Expanded support service for vulnerable adults is huge success
RESPONSE times to help vulnerable adults in need of communication support during police investigations have been cut.
Victims, witnesses, suspects and accused people who suffer from ‘mental disorders’ are being supported by the Appropriate Adult Service through the police interview process.
Although the service has always been available to people in Argyll and Bute, it was previously provided by Dumbarton. However, it has now been set up in the region and is managed from Oban, cutting the response time from six hours to one across the area.
The national service provides people with conditions such as learning disabilities, mental health illness and dementia the support of an independent person to ensure they are not disadvantaged by their condition, ensuring the process is fair and understood. The locally provided service also allows interviews to be concluded in a more timely manner for the individual and the police.
The move means that appropri- ate adults, who would have originally travelled from Glasgow, are now trained and based in Argyll.
Carr Gomm, a charity which helps individuals and communities, has partnered with Police Scotland, the local social work department and the health service to create the initiative. The Appropriate Adult Service now has six staff based in Mid Argyll, six in Oban and three are in Campbeltown.
Christine Nicol is the service manager based in Oban and is overseeing the initiative for Argyll and Bute. She said: ‘Previously, the nearest Appropriate Adult for Argyll and Bute was based in Dumbarton and it was proving difficult to get an appropriate adult to a police interview within a reasonable time scale.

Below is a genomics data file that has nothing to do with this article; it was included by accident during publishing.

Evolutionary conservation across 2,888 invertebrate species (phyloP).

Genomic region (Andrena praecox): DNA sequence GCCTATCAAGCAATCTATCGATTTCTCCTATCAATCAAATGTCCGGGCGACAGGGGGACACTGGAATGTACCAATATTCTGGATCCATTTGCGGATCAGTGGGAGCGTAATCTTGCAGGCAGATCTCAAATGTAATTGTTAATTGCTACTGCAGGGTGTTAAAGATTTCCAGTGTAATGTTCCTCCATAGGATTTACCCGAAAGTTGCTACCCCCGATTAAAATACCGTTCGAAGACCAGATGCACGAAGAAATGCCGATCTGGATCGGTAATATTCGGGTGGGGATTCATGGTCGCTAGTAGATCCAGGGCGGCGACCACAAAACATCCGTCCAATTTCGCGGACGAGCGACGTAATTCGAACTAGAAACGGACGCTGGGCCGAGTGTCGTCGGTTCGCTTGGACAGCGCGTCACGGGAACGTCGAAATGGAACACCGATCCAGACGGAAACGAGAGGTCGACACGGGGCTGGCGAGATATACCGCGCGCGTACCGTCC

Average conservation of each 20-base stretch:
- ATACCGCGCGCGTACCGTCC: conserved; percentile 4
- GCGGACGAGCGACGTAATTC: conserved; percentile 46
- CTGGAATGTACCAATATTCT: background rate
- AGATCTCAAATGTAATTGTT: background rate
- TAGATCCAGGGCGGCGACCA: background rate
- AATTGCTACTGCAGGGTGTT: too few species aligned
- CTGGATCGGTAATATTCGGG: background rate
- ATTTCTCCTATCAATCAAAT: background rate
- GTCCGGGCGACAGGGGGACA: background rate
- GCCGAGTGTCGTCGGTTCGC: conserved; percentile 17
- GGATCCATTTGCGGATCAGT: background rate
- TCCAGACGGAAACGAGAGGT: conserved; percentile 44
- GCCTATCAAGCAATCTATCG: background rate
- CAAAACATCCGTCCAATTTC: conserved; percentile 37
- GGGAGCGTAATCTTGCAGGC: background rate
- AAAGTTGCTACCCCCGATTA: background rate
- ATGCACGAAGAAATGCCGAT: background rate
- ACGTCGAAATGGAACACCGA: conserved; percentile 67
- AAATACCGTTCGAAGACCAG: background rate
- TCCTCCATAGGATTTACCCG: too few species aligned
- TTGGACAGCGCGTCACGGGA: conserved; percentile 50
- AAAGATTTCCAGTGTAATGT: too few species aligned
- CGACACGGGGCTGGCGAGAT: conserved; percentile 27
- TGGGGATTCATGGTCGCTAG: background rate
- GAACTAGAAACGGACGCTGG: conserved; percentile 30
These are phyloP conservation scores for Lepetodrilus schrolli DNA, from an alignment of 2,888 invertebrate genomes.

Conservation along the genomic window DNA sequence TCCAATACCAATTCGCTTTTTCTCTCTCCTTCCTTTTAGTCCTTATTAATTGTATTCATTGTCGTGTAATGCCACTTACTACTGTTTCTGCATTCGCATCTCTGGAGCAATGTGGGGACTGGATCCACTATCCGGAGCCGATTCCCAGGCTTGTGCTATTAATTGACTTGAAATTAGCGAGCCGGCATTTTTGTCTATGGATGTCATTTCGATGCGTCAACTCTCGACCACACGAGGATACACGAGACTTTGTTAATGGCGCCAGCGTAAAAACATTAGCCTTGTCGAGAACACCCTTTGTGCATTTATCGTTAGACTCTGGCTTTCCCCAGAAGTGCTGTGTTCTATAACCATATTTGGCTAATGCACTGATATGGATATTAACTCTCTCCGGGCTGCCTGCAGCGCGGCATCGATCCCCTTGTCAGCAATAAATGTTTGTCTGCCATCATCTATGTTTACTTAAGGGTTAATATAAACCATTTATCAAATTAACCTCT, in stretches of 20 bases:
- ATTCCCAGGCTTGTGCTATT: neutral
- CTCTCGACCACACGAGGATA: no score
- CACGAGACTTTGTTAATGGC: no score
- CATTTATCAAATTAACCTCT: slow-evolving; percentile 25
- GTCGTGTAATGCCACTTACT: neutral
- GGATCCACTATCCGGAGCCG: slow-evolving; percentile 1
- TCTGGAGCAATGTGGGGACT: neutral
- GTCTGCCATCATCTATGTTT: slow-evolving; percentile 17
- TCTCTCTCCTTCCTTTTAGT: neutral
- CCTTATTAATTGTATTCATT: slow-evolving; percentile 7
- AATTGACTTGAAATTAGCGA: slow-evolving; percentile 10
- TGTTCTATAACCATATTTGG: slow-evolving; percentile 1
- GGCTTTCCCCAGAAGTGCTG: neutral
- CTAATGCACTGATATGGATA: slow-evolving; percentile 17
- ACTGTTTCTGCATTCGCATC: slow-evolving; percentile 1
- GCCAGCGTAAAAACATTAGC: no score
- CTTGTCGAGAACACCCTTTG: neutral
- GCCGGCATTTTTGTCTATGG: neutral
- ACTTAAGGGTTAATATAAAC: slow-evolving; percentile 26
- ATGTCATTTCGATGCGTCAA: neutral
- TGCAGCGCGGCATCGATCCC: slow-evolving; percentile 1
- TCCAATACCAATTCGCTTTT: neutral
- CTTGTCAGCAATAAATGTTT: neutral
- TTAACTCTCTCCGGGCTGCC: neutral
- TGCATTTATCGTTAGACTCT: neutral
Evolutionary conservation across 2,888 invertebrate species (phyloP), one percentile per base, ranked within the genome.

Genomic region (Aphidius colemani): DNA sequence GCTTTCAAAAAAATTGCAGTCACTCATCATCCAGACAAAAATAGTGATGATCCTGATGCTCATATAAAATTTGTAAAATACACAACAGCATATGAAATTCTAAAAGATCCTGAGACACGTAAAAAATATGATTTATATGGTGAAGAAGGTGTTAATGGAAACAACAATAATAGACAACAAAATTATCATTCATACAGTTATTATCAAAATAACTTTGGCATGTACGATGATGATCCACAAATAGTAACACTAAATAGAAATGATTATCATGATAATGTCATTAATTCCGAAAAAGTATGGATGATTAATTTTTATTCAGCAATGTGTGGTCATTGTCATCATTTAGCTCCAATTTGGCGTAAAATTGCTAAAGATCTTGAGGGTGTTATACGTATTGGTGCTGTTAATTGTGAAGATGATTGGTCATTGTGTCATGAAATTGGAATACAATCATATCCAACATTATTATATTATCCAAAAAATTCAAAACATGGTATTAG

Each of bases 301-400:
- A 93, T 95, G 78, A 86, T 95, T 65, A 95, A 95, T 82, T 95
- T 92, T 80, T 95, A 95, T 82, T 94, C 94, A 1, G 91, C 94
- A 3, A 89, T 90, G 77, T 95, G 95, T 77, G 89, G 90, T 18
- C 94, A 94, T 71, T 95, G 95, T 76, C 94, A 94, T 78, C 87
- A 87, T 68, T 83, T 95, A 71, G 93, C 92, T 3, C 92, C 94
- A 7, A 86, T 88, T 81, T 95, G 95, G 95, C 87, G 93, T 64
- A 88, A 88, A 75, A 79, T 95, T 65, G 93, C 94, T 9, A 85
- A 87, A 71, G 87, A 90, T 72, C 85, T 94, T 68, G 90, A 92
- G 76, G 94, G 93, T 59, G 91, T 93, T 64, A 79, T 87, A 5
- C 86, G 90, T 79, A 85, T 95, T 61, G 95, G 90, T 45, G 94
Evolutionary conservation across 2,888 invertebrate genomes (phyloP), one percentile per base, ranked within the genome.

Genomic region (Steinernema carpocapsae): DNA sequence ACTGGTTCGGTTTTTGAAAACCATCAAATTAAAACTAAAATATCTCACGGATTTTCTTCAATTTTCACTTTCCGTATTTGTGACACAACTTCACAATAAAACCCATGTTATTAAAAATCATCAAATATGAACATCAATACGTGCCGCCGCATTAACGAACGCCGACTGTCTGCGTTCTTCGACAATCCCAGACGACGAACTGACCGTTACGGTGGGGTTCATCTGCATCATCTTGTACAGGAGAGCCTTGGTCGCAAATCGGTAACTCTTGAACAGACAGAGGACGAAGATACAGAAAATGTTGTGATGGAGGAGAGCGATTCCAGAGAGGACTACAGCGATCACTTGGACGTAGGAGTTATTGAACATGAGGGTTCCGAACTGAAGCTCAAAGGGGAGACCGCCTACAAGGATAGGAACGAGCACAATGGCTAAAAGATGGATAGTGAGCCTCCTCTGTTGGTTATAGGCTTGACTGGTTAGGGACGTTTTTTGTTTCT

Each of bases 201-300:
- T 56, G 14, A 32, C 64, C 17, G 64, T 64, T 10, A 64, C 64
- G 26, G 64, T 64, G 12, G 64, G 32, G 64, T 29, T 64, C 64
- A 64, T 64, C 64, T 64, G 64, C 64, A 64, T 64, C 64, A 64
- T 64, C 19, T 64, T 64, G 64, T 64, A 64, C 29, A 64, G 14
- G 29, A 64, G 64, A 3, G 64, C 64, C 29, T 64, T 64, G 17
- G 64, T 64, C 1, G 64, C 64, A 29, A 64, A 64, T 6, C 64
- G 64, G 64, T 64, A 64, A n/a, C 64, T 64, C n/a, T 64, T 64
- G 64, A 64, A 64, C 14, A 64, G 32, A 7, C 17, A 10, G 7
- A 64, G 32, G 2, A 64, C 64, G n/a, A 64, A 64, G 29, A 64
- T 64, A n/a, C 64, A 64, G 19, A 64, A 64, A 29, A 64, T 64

‘The service has been a positive experience for all involved and I think that it has been such a success because of the support from our partners. We have good communication between one another and have regular meetings to monitor the development of the service.
‘In the past response has taken up to six hours. Since we started, in June 2015, an appropriate adult can respond within an hour.
‘And having people based around Argyll means that if we don’t have someone available in the specific locality required, police and the service users will still not wait as long as they could have done in the past. This service is accessible and responsive 24 hours per day.
‘Being based locally has made a real difference to the service and we have seen an expected increase in the number of referrals and have been able to support more people. Having people who know the area and have the relevant skills and experience has been making a big difference.’